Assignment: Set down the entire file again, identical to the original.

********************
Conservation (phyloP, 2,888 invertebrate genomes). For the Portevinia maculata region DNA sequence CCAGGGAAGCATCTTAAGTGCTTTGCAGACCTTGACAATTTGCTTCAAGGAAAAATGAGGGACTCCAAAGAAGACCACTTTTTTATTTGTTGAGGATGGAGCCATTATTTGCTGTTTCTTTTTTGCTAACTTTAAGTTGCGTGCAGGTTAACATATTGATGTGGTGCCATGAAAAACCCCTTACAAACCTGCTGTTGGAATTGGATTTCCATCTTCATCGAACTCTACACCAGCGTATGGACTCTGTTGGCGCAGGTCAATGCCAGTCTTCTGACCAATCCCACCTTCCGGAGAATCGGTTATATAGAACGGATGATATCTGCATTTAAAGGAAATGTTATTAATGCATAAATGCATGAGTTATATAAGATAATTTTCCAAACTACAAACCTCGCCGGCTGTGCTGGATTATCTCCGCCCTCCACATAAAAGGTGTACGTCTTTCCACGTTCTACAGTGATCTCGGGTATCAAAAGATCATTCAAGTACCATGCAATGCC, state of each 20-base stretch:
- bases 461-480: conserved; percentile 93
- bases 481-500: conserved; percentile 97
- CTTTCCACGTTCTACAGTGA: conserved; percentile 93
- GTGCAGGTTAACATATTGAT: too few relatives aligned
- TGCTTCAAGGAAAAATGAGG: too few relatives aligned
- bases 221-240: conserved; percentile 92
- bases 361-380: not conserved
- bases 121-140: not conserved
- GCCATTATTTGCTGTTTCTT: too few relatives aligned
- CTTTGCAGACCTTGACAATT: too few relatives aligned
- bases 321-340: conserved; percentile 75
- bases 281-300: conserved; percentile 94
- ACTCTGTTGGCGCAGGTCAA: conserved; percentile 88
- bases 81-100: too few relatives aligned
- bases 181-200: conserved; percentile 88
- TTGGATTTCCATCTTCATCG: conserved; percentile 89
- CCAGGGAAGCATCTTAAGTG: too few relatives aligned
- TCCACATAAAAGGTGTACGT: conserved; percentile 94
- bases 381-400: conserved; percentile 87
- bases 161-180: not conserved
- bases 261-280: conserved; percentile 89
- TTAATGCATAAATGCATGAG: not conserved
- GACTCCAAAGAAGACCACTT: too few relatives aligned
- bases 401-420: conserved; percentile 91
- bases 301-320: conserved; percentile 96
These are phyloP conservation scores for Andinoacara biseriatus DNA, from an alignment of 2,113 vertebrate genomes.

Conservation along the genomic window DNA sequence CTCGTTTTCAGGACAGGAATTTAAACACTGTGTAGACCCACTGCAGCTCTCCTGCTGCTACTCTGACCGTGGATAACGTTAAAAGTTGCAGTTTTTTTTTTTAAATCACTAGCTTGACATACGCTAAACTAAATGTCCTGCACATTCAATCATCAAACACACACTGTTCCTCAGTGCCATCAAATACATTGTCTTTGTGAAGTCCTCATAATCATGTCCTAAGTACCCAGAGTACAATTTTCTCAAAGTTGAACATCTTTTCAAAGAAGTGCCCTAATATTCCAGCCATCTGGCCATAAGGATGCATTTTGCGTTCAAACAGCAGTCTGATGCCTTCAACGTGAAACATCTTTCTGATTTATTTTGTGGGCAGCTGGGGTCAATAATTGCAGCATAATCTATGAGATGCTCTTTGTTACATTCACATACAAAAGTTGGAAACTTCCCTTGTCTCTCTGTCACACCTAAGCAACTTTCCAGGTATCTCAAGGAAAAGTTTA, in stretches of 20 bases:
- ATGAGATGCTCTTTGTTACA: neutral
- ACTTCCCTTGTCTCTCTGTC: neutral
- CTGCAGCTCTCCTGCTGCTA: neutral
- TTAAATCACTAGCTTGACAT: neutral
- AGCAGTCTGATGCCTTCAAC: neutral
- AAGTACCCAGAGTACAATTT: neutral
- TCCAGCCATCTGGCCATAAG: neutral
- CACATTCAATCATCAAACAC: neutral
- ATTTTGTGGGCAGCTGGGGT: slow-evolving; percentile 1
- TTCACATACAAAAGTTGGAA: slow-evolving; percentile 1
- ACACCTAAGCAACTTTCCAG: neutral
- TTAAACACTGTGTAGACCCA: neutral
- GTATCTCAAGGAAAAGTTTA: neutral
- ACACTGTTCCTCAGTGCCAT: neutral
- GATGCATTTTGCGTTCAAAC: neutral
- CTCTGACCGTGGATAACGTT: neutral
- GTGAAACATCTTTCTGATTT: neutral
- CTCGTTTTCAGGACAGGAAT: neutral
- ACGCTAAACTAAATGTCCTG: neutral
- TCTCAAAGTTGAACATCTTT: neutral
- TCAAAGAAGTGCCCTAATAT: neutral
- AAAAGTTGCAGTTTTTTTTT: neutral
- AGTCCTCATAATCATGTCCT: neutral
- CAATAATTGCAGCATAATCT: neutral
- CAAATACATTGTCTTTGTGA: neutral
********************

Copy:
Conservation (phyloP, 2,888 invertebrate genomes). For the Portevinia maculata region DNA sequence CCAGGGAAGCATCTTAAGTGCTTTGCAGACCTTGACAATTTGCTTCAAGGAAAAATGAGGGACTCCAAAGAAGACCACTTTTTTATTTGTTGAGGATGGAGCCATTATTTGCTGTTTCTTTTTTGCTAACTTTAAGTTGCGTGCAGGTTAACATATTGATGTGGTGCCATGAAAAACCCCTTACAAACCTGCTGTTGGAATTGGATTTCCATCTTCATCGAACTCTACACCAGCGTATGGACTCTGTTGGCGCAGGTCAATGCCAGTCTTCTGACCAATCCCACCTTCCGGAGAATCGGTTATATAGAACGGATGATATCTGCATTTAAAGGAAATGTTATTAATGCATAAATGCATGAGTTATATAAGATAATTTTCCAAACTACAAACCTCGCCGGCTGTGCTGGATTATCTCCGCCCTCCACATAAAAGGTGTACGTCTTTCCACGTTCTACAGTGATCTCGGGTATCAAAAGATCATTCAAGTACCATGCAATGCC, state of each 20-base stretch:
- bases 461-480: conserved; percentile 93
- bases 481-500: conserved; percentile 97
- CTTTCCACGTTCTACAGTGA: conserved; percentile 93
- GTGCAGGTTAACATATTGAT: too few relatives aligned
- TGCTTCAAGGAAAAATGAGG: too few relatives aligned
- bases 221-240: conserved; percentile 92
- bases 361-380: not conserved
- bases 121-140: not conserved
- GCCATTATTTGCTGTTTCTT: too few relatives aligned
- CTTTGCAGACCTTGACAATT: too few relatives aligned
- bases 321-340: conserved; percentile 75
- bases 281-300: conserved; percentile 94
- ACTCTGTTGGCGCAGGTCAA: conserved; percentile 88
- bases 81-100: too few relatives aligned
- bases 181-200: conserved; percentile 88
- TTGGATTTCCATCTTCATCG: conserved; percentile 89
- CCAGGGAAGCATCTTAAGTG: too few relatives aligned
- TCCACATAAAAGGTGTACGT: conserved; percentile 94
- bases 381-400: conserved; percentile 87
- bases 161-180: not conserved
- bases 261-280: conserved; percentile 89
- TTAATGCATAAATGCATGAG: not conserved
- GACTCCAAAGAAGACCACTT: too few relatives aligned
- bases 401-420: conserved; percentile 91
- bases 301-320: conserved; percentile 96
These are phyloP conservation scores for Andinoacara biseriatus DNA, from an alignment of 2,113 vertebrate genomes.

Conservation along the genomic window DNA sequence CTCGTTTTCAGGACAGGAATTTAAACACTGTGTAGACCCACTGCAGCTCTCCTGCTGCTACTCTGACCGTGGATAACGTTAAAAGTTGCAGTTTTTTTTTTTAAATCACTAGCTTGACATACGCTAAACTAAATGTCCTGCACATTCAATCATCAAACACACACTGTTCCTCAGTGCCATCAAATACATTGTCTTTGTGAAGTCCTCATAATCATGTCCTAAGTACCCAGAGTACAATTTTCTCAAAGTTGAACATCTTTTCAAAGAAGTGCCCTAATATTCCAGCCATCTGGCCATAAGGATGCATTTTGCGTTCAAACAGCAGTCTGATGCCTTCAACGTGAAACATCTTTCTGATTTATTTTGTGGGCAGCTGGGGTCAATAATTGCAGCATAATCTATGAGATGCTCTTTGTTACATTCACATACAAAAGTTGGAAACTTCCCTTGTCTCTCTGTCACACCTAAGCAACTTTCCAGGTATCTCAAGGAAAAGTTTA, in stretches of 20 bases:
- ATGAGATGCTCTTTGTTACA: neutral
- ACTTCCCTTGTCTCTCTGTC: neutral
- CTGCAGCTCTCCTGCTGCTA: neutral
- TTAAATCACTAGCTTGACAT: neutral
- AGCAGTCTGATGCCTTCAAC: neutral
- AAGTACCCAGAGTACAATTT: neutral
- TCCAGCCATCTGGCCATAAG: neutral
- CACATTCAATCATCAAACAC: neutral
- ATTTTGTGGGCAGCTGGGGT: slow-evolving; percentile 1
- TTCACATACAAAAGTTGGAA: slow-evolving; percentile 1
- ACACCTAAGCAACTTTCCAG: neutral
- TTAAACACTGTGTAGACCCA: neutral
- GTATCTCAAGGAAAAGTTTA: neutral
- ACACTGTTCCTCAGTGCCAT: neutral
- GATGCATTTTGCGTTCAAAC: neutral
- CTCTGACCGTGGATAACGTT: neutral
- GTGAAACATCTTTCTGATTT: neutral
- CTCGTTTTCAGGACAGGAAT: neutral
- ACGCTAAACTAAATGTCCTG: neutral
- TCTCAAAGTTGAACATCTTT: neutral
- TCAAAGAAGTGCCCTAATAT: neutral
- AAAAGTTGCAGTTTTTTTTT: neutral
- AGTCCTCATAATCATGTCCT: neutral
- CAATAATTGCAGCATAATCT: neutral
- CAAATACATTGTCTTTGTGA: neutral